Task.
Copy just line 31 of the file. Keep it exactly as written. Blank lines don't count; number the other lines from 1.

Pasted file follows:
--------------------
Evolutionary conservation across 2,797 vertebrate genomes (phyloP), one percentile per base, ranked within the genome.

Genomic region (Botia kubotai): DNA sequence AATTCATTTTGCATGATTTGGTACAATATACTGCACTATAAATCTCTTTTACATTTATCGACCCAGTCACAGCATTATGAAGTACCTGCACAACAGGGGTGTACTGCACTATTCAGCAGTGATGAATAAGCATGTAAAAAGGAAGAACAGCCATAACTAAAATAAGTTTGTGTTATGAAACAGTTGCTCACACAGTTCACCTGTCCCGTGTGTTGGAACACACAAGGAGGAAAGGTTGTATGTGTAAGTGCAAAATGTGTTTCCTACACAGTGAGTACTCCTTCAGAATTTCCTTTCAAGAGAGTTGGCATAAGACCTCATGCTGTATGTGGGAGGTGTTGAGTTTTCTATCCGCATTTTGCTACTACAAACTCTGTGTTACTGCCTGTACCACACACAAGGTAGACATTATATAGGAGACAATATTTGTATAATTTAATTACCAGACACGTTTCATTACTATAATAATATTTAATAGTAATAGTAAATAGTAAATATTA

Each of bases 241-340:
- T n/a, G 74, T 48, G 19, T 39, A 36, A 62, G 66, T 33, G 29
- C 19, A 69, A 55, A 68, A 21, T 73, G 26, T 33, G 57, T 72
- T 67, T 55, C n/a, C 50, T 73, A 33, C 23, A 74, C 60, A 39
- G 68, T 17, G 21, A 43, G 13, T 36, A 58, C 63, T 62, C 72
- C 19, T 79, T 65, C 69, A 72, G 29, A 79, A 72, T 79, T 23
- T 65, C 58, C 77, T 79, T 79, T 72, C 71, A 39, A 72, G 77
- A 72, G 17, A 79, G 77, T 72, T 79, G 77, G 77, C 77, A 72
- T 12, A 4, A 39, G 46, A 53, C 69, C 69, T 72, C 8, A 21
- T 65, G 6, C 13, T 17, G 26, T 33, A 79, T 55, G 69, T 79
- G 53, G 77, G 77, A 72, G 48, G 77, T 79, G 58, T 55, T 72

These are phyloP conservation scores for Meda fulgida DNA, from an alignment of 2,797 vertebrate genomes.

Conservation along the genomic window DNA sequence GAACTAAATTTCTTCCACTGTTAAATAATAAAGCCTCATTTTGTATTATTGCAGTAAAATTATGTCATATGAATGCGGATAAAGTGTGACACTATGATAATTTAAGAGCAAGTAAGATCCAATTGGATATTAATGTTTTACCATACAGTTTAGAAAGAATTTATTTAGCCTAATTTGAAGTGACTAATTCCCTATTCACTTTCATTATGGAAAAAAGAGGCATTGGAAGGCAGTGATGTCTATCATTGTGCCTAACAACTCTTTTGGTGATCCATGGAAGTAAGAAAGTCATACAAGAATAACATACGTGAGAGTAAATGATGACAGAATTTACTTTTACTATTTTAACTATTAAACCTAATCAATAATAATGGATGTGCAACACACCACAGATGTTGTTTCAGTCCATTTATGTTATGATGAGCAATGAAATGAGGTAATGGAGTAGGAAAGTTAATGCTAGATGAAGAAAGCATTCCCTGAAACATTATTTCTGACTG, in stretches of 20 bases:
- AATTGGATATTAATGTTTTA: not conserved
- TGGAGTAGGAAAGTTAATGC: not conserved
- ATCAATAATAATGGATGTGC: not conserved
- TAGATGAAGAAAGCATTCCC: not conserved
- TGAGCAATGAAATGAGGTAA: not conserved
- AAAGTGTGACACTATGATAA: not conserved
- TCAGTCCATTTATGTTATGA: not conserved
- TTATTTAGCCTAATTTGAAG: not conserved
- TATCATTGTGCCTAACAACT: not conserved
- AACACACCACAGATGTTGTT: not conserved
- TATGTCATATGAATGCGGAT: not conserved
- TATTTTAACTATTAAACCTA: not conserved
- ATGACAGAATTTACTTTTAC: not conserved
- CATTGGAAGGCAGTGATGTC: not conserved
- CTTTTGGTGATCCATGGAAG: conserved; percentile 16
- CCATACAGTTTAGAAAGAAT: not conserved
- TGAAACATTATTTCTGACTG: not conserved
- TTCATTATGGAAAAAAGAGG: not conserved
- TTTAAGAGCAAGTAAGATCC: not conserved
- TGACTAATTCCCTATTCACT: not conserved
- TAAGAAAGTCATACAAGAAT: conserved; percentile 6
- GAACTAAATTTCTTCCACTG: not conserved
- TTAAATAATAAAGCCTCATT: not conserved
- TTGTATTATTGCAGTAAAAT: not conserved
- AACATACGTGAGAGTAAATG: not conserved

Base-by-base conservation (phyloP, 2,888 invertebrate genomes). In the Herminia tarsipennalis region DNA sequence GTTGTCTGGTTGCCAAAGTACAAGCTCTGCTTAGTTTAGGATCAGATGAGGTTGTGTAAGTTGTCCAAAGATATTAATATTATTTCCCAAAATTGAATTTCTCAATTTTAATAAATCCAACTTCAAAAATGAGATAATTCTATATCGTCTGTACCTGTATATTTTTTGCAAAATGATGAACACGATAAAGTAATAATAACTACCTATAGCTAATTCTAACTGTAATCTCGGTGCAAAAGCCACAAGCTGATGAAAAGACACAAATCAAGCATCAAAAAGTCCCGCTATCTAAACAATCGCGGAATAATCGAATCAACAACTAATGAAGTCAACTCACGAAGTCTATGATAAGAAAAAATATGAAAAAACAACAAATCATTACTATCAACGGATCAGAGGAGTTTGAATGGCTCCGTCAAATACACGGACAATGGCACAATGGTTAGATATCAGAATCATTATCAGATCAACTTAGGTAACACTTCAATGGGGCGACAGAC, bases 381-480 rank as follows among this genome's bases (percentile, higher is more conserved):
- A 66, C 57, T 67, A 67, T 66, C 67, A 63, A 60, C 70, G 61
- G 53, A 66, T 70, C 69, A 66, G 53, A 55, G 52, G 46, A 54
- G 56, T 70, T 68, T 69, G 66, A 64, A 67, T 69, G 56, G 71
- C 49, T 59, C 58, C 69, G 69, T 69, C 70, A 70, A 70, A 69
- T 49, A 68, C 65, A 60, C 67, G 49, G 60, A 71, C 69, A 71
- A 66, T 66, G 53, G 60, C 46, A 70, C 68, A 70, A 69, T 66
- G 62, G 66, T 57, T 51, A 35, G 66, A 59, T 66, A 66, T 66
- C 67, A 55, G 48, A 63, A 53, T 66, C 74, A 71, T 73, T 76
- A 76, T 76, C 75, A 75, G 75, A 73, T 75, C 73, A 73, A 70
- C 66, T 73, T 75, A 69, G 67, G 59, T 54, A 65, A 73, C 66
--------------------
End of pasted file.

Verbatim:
- CCATACAGTTTAGAAAGAAT: not conserved